If there exists a single technology with the potential to change how you manage your equipment fleet, it’s the emergence of wireless equipment tracking systems.
Imagine getting accurate, to the minute utilization reports for each unit based on actual run time instead of optimistic estimates from the field. Imagine the ability to locate units at the press of a button and get exact hour meter readings.
Imagine receiving automatic alerts when a unit’s coolant temperature rises too high or the oil pressure drops too low. Imagine the peace of mind that comes with the knowledge that you will be notified immediately if your equipment is moved outside of set boundaries or if it’s started at an unauthorized time.
Today’s wireless tracking systems make this, and much more, a reality.
A True Management Tool
“Hidden” equipment charges can quickly eat into profits. “Most jobs, from a contracting perspective, show about 3% to 5% more profitability at the end than about a month later when you start reconciling all of the equipment costs,” explains Tim Lewis, senior director for the QUALCOMM wireless solutions construction equipment business unit. “Equipment typically is from 8% to 15% of the job cost. But you can have 3% to 5% creep out there because of the hiding and hoarding that goes on.” For example, the supervisor on the jobsite knows he will eventually need a piece of equipment, so it is simply held on the site.
At a management level, it’s important to know how much work a unit actually produces. Wireless tracking systems independently verify start and stop times. “Management can get idle vs. work times,” says Lewis.
Some contractors have been able to justify the cost of the systems just on fuel savings. “People are running them idle when they shouldn’t be,” says Lewis.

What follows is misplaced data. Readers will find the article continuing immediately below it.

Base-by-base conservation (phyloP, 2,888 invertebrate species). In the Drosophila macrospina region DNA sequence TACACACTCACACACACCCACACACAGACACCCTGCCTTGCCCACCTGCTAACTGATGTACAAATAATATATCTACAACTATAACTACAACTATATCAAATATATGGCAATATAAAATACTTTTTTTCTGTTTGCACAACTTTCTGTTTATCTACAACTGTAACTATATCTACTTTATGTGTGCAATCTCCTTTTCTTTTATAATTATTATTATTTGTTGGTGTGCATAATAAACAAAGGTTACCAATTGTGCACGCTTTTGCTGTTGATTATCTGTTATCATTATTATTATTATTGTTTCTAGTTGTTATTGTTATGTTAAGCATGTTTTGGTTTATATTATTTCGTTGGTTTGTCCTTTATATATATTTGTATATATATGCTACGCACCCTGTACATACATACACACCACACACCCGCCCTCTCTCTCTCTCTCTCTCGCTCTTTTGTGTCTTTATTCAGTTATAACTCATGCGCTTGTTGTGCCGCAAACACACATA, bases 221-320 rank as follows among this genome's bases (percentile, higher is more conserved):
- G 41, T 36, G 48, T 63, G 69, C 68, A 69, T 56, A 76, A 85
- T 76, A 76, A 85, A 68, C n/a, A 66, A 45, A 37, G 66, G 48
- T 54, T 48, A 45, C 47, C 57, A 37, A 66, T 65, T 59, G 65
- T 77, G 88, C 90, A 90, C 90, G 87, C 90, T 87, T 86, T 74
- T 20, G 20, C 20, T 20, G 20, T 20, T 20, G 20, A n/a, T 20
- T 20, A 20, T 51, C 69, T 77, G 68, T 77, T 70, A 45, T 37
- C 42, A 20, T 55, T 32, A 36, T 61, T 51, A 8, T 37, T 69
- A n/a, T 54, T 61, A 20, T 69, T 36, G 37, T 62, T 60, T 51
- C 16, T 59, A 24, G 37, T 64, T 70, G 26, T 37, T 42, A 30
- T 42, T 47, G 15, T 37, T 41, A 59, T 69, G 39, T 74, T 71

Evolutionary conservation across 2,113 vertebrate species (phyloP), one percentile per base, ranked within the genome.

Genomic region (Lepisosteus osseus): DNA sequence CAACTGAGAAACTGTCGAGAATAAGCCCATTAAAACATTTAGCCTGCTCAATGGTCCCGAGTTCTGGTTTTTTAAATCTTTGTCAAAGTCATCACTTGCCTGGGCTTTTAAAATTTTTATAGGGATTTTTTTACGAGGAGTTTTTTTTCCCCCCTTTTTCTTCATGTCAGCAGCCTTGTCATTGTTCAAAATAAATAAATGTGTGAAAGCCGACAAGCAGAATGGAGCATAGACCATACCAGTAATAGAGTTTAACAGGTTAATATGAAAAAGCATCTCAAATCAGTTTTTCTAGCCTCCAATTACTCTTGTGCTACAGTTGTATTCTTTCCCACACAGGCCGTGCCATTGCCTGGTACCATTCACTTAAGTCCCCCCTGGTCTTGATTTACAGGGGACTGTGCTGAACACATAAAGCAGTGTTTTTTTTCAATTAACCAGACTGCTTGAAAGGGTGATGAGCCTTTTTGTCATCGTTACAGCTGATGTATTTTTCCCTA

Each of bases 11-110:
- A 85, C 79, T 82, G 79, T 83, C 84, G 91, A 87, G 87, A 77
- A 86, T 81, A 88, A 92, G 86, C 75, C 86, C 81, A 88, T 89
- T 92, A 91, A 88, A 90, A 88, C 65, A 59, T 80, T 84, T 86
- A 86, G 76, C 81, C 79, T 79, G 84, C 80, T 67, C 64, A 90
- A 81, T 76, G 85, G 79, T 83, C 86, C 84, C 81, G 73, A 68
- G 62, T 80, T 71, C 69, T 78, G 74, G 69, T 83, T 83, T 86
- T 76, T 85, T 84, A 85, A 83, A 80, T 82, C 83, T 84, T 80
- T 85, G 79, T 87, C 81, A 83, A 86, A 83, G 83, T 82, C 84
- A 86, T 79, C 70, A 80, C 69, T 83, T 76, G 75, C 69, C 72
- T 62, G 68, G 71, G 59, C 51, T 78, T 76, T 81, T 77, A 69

On trucks and service vehicles, you can set speed alerts. “With these types of vehicles, every 5 mph over 60 mph will burn 20% more fuel,” explains Henley. “So if they are traveling at 70 mph, they are burning 40% more fuel.”
So in simplified terms, the main benefit of these tracking systems is better control of your fleet. “Typically, 33% of the cost of running a fleet is directly controllable,” says David Starr, vice president of customer solutions, Satviz Inc.
This includes wasted fuel, vehicle abuse, etc. This is where these systems can quickly pay for themselves.
Wireless tracking systems also offer many benefits in terms of maintenance. “If you are going to reduce your owning and operating costs, you want to have world-class preventive maintenance,” says Lewis. You need to know where your equipment is and when the service is due.
Timing is critical. “You don’t want to over-maintain or under-maintain,” says Lewis. “It gets expensive either way that you go. ”This is where the accuracy of traditional hour meters also comes into play.
“With engine hours on most machines, the display can be off. We have customers that have demonstrated equipment engine hour display errors of as much as 40%,” says Lewis. “A lot of them are averaging 20% to 30%.” Tracking maintenance or utilization by these hour meters is not as accurate as you might think. The accuracy of the tracking systems, on the other hand, is very precise.
With these fleet management systems, you can get advance notice that equipment service is coming due and reduce the unpleasant surprises that often occur while reading hour meters in the field. There is less chance equipment will be overlooked and you no longer spend hours trying to locate equipment. In addition, you get immediate notification of problems such as overheating, low batteries and oil pressure, which can help cut downtime.
The insurance industry is helping drive the growth of wireless tracking systems. “Insurance companies, in some cases, are requiring that contractors have asset location devices on there because of theft,” says Henley.